HOWTO make GBR (germinated or sprouted brown rice)


Step 3: Germinating your brown rice: about the hot plate

You need brown rice to make GBR. White rice has had the hull removed, which means that it is no longer capable of germinating.

GBR is made by soaking brown rice in warm water (30-40 C, 86-104 F) for up to three days. You can soak it for a much shorter time; what you'll want to see is the sprout start to emerge from the grain of rice. Research has been done on GABA production in Japan that relies on a 16-hour soak cycle.

For equipment I use the pot from one of my rice cookers, the cheapest hot plate I could find, a dial rheostat for controlling the power into the hot plate, and a home medical thermometer.

For this setup, having a cheap hot plate is essential. Adjustable ones sold in Japan start at 80 degrees C for keeping food warm, and generally have a stop at 100 (for boiling water) and 200 (for frying in oil). This is way too hot for sprouting rice! Limiting the flow of electricity into one of these will simply make it not work, as the electrical components are designed to work at regular outlet voltage. Try to find a recycle shop somewhere and pick up the cheapest one you can find; it should be fine. If you're not sure, take it apart and make sure that it's just the plug wires going straight to some kind of metal plate inside.
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riendear6 years ago
What about using a heating pad and some towels for insulation?
wescc riendear10 months ago
your a towel
rosewater5 years ago
I've used a rice cooker on it's warm, as opposed to " cook" setting. I didn't use a thermometer so I can't vouch for if it was actually below the recommended temperatures for raw diets. You mention that the temperature should be between 86-104 F but most raw books say that the living enzymes that are beneficial to our health are destroyed when they are above our bodies temperature, 98.6 F
bluescrubby (author)  rosewater5 years ago
Perhaps I miscalculated or got some bum information from the internets... At any rate, you're right--I think just over 70 degrees F should be sufficient for sprouting. However, many sources seem to say that up to 100 degrees or more is perfect for germination. My experience is that as long as you keep the water fresh, rice has a tendency to germinate in a wide range of temperatures. The warm setting on a rice cooker, though, is intended to keep food hot enough to prevent contamination, so I suspect it would be too warm for germinating rice. Did you succeed?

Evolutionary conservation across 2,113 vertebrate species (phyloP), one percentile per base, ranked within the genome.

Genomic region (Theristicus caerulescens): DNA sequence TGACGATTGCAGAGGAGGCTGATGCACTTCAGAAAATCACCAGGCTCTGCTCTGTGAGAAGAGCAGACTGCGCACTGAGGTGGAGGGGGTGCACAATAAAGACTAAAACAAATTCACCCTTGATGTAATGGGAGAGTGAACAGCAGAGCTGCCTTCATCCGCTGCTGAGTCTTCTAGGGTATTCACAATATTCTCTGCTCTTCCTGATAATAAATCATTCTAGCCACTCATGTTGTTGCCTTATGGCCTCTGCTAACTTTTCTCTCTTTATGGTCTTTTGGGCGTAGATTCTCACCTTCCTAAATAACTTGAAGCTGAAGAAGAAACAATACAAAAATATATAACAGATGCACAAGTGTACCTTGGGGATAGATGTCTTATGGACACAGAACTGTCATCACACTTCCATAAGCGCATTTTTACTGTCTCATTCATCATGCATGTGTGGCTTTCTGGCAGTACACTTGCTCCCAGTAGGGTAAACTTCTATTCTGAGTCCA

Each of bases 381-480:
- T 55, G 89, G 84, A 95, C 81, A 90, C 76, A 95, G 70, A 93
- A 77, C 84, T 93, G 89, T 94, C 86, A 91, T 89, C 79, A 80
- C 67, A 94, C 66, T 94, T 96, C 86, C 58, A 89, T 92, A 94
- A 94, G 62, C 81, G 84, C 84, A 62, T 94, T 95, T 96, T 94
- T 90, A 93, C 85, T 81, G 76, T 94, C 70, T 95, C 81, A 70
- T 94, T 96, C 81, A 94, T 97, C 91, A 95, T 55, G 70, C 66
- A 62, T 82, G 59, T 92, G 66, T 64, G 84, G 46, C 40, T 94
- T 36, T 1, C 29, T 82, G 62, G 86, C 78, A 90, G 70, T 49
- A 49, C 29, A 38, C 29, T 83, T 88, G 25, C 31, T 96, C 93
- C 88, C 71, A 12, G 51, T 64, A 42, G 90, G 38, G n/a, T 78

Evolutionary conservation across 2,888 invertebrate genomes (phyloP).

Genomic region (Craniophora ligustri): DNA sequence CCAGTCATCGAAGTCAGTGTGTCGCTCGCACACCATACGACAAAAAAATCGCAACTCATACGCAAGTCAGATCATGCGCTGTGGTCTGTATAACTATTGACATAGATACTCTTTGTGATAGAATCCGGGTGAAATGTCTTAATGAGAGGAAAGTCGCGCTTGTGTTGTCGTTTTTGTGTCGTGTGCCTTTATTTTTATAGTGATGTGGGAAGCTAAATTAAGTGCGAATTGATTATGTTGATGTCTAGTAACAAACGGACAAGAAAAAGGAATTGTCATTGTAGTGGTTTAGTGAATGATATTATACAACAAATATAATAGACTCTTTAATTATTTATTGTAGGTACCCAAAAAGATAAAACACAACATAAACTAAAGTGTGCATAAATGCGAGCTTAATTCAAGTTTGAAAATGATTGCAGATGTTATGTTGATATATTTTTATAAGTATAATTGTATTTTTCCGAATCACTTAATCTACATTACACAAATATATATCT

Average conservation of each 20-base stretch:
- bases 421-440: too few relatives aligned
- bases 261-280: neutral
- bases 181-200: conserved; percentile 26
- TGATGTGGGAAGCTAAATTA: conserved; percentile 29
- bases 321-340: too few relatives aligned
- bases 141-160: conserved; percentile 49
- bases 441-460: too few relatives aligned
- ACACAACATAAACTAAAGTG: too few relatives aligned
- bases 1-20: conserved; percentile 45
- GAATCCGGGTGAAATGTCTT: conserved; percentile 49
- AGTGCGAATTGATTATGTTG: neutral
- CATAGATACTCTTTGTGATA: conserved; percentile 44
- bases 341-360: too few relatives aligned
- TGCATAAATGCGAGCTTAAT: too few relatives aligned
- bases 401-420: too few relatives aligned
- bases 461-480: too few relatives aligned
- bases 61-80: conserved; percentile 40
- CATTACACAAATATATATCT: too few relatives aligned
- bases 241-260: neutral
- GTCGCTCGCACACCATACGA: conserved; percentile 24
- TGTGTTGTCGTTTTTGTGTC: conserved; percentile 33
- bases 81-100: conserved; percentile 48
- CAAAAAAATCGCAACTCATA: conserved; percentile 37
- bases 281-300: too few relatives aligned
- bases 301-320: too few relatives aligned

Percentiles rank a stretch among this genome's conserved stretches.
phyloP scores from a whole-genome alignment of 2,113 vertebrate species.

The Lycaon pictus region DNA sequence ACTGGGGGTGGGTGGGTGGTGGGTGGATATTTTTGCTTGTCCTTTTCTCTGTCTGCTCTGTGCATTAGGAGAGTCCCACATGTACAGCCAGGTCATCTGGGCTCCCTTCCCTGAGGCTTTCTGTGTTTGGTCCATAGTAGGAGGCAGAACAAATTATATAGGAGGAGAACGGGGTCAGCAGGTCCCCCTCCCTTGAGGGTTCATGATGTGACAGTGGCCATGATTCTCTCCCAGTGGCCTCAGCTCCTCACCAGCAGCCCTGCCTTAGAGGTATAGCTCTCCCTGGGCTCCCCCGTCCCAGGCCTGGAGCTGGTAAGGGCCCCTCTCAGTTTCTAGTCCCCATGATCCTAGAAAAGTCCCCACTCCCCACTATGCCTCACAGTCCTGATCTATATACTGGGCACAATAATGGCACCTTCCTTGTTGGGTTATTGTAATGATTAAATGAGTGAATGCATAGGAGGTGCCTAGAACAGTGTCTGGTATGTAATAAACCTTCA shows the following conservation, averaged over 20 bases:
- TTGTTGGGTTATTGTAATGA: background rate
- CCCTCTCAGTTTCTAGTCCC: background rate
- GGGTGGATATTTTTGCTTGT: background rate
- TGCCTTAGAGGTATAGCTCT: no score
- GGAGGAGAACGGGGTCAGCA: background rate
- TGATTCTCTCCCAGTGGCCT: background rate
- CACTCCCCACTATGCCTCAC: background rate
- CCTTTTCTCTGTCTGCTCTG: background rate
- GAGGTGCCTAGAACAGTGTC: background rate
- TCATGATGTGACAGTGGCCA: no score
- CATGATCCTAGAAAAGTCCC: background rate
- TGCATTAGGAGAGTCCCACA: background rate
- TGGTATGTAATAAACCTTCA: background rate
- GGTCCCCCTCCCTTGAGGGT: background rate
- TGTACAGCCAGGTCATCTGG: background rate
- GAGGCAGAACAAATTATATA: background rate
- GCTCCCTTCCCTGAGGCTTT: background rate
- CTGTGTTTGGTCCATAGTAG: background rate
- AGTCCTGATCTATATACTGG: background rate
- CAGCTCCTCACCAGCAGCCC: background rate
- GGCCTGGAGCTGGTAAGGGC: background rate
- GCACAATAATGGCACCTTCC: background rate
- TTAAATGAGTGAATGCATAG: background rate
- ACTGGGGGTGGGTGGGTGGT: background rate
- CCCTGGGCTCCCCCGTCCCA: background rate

I don't know, I had to start over because I forgot to change the water. I've gotta start over. Considering that heat destroys nutrition, and the higher the heat the more carcinogenic food becomes*, and that we all want to be as healthy as possible, I wonder if I could find the lowest possible sprouting temperature for rice. It'd be a good question to ask on the raw forums.
As someone in the medical industry I can say that it's not as bad as it's made out to be. 'Carcinogen' is a term that's been massively abused by people who don't necessarily know what they're talking about (I'm not suggesting this is you!). It comes down to molecular chemistry, and while increasing the energy in a chemical system can increase the rate of change/reactions between in the molecules, this doesn't make them inherently carcinogenic. Also, not all beneficial molecules in food are destroyed by heating, some may have their numbers reduced (key word), but certainly not all molecules, and certainly not completely removed, and elemental nutrients (ions like Ca2+ for example) are definitely not affected.
Joyful Song3 years ago
Brown rice is an acid forming food. Does the germination change it to an alkaline forming food?
geetus4 years ago
I followed the above suggestion of getting an aquarium heater.  But, I avoided the styrofoamcontainer-float-another-vessel-in-warm-water approach and stuck it straight in the bowl with water and rice, covered it -- easy.
tattooyu5 years ago
I like riendear's idea of a heating pad. I was thinking the same thing.
ellenwheelz5 years ago
An aquarium heater can work. The one that looks like a glass test tube. I used one to produce yogurt. It can be mounted on the side of a container full of water, and the fermenting container floated or submerged in this. I used a cheap styrofoam cooler, first. It got a bit complicated. Then I found an old Igloo cooler that worked. The heat from the heater slightly deformed the plastic where it was mounted, but no harm done. I found the heater at a thrift store, but a lot of people who've had fish tanks have them around the house. If the heater does not produce enough heat, the knob on top can be simply removed and replaced at a different position to enable the thermostat to go a bit higher. This is a very energy efficient method, as the cooler keeps the heat in. I would suggest using a gallon jar with a lid for the fermenting chamber. It will float if not too full, so the lid could be cracked for air if needed. Once you get the heater to produce the temp you want, It's easy to get consistent results any time. The reason the styro cooler got complicated was, if I recall correctly, that the heater was too hot to mount directly on it. I solved that problem by putting the heater in a gallon jug full of water. I cut out a hole in the lid of the cooler, and the jug stuck through it. you could use this method with or without water around it, I guess. But it pretty much had to be in the bathtub because I didn't trust the styro cooler not to leak. And I felt I was getting better temp control floating it in water. Eventually I bought a yogurt maker. And promptly lost interest in yogurt. Ah, evolution!
stina6 years ago
What about my food dehydrator?